Personally, I think the ‘right on’ thing to do is not to expect to get their music for free, but the next time you discover an artist you like, whoever they are, buy their music. Chances are, it won’t cost you very much. Show your support to keep that artist going and you’ll be showing an old school music industry that these guys are actually worth a punt. And as a result, they might just make it to the next level, however tiny that step might be.

By all means take U2’s album for free. I don’t give a fuck about them. God knows they’ve had had plenty of our hard earned over the years. But genre defying Garage Punk Reggae Dubstep Crossover band from Crawley probably won’t get to make that awesome second record unless you support them.

I have a 13 year old son and I’m proud to say that because he knows his dad works very hard at making his records and playing shows, he uses his pocket money to pay for music. Yes we all know the money that goes to the artist isn’t great at the moment but that’s because not enough people are buying music. Sadly, I think it’s unlikely the status quo will change any time soon if big artists who can afford to give their music away continue to do so. But it sets the expectation. “I didn’t have to pay for U2, why should I have to pay for your record?”

In my opinion, if you love new music, want to keep it alive and developing, show your support by paying for it AS WELL AS going to their shows. They need all the help they can get.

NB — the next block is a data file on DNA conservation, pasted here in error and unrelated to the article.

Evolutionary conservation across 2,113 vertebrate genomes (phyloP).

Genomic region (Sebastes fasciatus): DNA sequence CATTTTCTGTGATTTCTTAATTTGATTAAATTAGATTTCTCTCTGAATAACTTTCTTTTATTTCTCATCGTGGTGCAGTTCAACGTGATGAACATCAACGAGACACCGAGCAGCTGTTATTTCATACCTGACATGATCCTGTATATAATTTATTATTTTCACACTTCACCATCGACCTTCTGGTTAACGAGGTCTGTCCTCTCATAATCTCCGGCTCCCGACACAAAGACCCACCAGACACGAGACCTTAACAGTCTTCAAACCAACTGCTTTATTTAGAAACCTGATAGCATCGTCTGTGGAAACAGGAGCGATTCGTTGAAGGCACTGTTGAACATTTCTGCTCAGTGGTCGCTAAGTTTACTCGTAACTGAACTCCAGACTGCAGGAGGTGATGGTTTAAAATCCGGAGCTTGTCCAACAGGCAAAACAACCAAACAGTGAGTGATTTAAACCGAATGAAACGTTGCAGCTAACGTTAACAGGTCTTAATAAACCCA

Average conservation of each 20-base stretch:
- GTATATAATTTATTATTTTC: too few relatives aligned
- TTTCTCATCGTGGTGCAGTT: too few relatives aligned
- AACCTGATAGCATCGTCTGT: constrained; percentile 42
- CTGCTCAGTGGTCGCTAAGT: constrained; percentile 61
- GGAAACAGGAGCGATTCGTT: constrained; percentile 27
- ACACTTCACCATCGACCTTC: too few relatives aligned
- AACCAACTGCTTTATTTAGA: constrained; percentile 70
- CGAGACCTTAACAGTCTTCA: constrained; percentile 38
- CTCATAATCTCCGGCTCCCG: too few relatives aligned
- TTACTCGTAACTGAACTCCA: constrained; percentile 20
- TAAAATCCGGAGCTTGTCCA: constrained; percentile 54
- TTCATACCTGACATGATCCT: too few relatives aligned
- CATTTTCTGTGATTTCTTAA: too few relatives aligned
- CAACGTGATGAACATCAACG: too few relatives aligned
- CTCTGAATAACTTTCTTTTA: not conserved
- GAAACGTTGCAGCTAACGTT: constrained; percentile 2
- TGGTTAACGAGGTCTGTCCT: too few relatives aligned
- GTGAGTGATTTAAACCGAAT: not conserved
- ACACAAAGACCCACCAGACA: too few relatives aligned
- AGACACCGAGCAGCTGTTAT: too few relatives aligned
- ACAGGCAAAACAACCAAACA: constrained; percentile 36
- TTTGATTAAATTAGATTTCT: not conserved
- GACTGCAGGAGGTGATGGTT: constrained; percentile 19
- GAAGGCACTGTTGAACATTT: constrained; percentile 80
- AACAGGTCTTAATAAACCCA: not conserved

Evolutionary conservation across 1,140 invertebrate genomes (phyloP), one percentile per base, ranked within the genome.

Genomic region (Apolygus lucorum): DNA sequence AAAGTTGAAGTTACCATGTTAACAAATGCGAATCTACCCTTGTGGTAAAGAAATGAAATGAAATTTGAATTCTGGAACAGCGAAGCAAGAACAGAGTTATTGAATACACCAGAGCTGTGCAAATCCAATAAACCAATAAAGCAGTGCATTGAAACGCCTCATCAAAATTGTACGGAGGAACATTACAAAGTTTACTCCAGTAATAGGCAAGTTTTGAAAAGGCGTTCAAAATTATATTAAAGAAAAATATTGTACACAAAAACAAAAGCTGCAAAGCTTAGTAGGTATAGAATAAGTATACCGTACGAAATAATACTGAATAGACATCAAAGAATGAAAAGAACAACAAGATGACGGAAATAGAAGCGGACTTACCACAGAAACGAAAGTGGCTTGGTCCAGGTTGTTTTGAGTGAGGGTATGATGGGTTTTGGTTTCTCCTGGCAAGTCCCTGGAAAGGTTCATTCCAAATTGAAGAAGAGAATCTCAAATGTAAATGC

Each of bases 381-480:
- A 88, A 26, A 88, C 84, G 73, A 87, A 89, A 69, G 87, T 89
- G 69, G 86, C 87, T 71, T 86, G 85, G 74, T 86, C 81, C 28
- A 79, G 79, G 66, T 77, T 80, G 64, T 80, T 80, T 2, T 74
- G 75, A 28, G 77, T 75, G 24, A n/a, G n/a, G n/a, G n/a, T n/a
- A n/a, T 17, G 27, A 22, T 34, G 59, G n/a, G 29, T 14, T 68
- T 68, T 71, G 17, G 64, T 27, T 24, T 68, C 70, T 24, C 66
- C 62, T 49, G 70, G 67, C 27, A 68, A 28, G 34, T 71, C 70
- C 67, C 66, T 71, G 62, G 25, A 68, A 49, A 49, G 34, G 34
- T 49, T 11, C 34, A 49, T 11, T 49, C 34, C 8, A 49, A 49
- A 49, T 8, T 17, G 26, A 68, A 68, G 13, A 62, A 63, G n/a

1 COMMENT

  1. As Noel Gallagher said recently, it is laughable (and ridiculous) that people seem happy to pretty regularly spend a fiver each for 45 minutes in a bland coffee shop yet won’t buy an album that you could be playing for years to come.

    Following on from what you have said though, it’s not just recording and touring. It’s the whole musical effort that is different/difficult/expensive today. And the alternative distractions are a killer. Kids can’t afford to practice together. Music seems to be increasingly made as a solo activity and on a computer.

    Perhaps I am wrong or looking in the wrong places, but I see a lack of “working class” guitar bands with anything to say. The internet (that universe dominated by pointless time-wasting corporate-fuelled advert-filled distractions) has changed everything. The kids are online all the time, their brains numbed. Which version of the iPhone do you have? Facebook timelines and twitter feeds full of so much sh*t you can’t possibly read it all fast enough. A new fad every week. No time to learn an instrument or even thing about it. Everyone watches the same thing everywhere. Properly local scenes, with a few rare exceptions, are gone.

    Returning to a younger Noel Gallagher as an example, and the time he spent recovering from injury at that start of the 90’s in that quiet hardware stock-room playing guitar and song-writing. These days, he’d probably be deadening his brain surfing on twitter, facebook or some other similar rubbish. What would Ian Curtis and the rest of Joy Division be doing instead of practising in those early days?

    I am not saying it is impossible anymore, but what created some of the greatest bands of the past is long gone. The reforming of so many bands over the past five to ten years is just another symptom that what was, has well and truly been and won’t be again. I for one feel lucky to have grown up through the late 80’s and 90’s.